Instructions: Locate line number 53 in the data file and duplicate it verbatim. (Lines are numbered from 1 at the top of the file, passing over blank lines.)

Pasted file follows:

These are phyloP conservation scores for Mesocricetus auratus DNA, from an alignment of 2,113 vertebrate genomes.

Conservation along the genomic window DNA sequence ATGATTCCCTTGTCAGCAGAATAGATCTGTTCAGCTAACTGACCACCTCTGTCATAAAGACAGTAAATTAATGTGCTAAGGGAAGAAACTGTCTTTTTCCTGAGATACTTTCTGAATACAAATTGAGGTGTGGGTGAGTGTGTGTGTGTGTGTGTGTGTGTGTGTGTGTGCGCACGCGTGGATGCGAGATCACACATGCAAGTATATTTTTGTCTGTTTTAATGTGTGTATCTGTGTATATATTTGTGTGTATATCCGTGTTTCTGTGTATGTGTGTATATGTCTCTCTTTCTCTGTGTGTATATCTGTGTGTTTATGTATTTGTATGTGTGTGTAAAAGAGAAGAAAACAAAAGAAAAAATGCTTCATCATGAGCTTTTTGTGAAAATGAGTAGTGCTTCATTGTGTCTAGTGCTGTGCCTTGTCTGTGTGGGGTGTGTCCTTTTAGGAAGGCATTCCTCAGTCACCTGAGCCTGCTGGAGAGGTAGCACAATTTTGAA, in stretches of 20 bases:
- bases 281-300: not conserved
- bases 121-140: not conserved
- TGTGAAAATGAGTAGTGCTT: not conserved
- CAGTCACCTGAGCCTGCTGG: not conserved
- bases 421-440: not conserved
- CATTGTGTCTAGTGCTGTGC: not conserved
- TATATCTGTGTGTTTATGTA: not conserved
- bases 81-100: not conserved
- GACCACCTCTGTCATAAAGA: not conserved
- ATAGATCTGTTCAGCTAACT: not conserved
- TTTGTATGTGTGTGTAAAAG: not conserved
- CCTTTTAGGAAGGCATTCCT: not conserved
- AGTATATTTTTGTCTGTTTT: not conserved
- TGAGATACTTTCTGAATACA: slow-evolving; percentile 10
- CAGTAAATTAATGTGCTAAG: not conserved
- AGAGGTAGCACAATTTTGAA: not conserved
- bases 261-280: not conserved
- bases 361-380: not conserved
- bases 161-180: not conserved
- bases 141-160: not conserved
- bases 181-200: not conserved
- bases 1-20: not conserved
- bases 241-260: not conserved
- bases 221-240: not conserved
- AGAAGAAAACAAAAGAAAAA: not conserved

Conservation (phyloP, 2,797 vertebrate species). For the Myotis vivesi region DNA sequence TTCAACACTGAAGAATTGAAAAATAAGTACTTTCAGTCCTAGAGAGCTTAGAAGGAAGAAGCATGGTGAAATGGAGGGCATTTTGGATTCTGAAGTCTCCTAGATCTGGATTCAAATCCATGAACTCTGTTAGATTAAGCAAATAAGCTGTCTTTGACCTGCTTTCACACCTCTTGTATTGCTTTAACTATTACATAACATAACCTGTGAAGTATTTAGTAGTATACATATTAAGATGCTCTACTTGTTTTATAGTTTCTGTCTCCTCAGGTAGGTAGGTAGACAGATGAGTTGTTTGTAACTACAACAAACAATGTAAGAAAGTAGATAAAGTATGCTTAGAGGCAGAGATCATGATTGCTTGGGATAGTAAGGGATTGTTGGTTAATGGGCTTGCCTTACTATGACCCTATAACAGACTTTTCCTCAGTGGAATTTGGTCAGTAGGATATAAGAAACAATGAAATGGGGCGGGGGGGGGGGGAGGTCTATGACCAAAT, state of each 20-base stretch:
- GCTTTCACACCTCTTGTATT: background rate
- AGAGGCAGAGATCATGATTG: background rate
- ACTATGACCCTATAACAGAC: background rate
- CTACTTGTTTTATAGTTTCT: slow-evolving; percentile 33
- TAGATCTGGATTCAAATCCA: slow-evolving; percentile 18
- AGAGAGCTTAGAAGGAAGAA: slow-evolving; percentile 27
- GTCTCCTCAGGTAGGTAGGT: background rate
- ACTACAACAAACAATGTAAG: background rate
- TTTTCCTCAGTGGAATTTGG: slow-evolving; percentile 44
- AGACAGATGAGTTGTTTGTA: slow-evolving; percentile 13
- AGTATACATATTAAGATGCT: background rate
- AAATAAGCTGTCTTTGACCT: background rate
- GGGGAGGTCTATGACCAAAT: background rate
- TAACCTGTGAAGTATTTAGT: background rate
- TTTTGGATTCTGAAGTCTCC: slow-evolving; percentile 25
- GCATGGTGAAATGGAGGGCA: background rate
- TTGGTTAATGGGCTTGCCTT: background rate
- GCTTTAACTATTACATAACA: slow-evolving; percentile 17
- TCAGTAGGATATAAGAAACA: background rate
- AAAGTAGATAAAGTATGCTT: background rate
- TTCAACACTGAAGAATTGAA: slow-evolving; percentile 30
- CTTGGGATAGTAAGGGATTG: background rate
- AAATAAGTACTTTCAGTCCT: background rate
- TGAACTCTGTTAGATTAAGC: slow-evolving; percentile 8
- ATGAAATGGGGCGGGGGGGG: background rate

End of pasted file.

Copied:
- ATGAAATGGGGCGGGGGGGG: background rate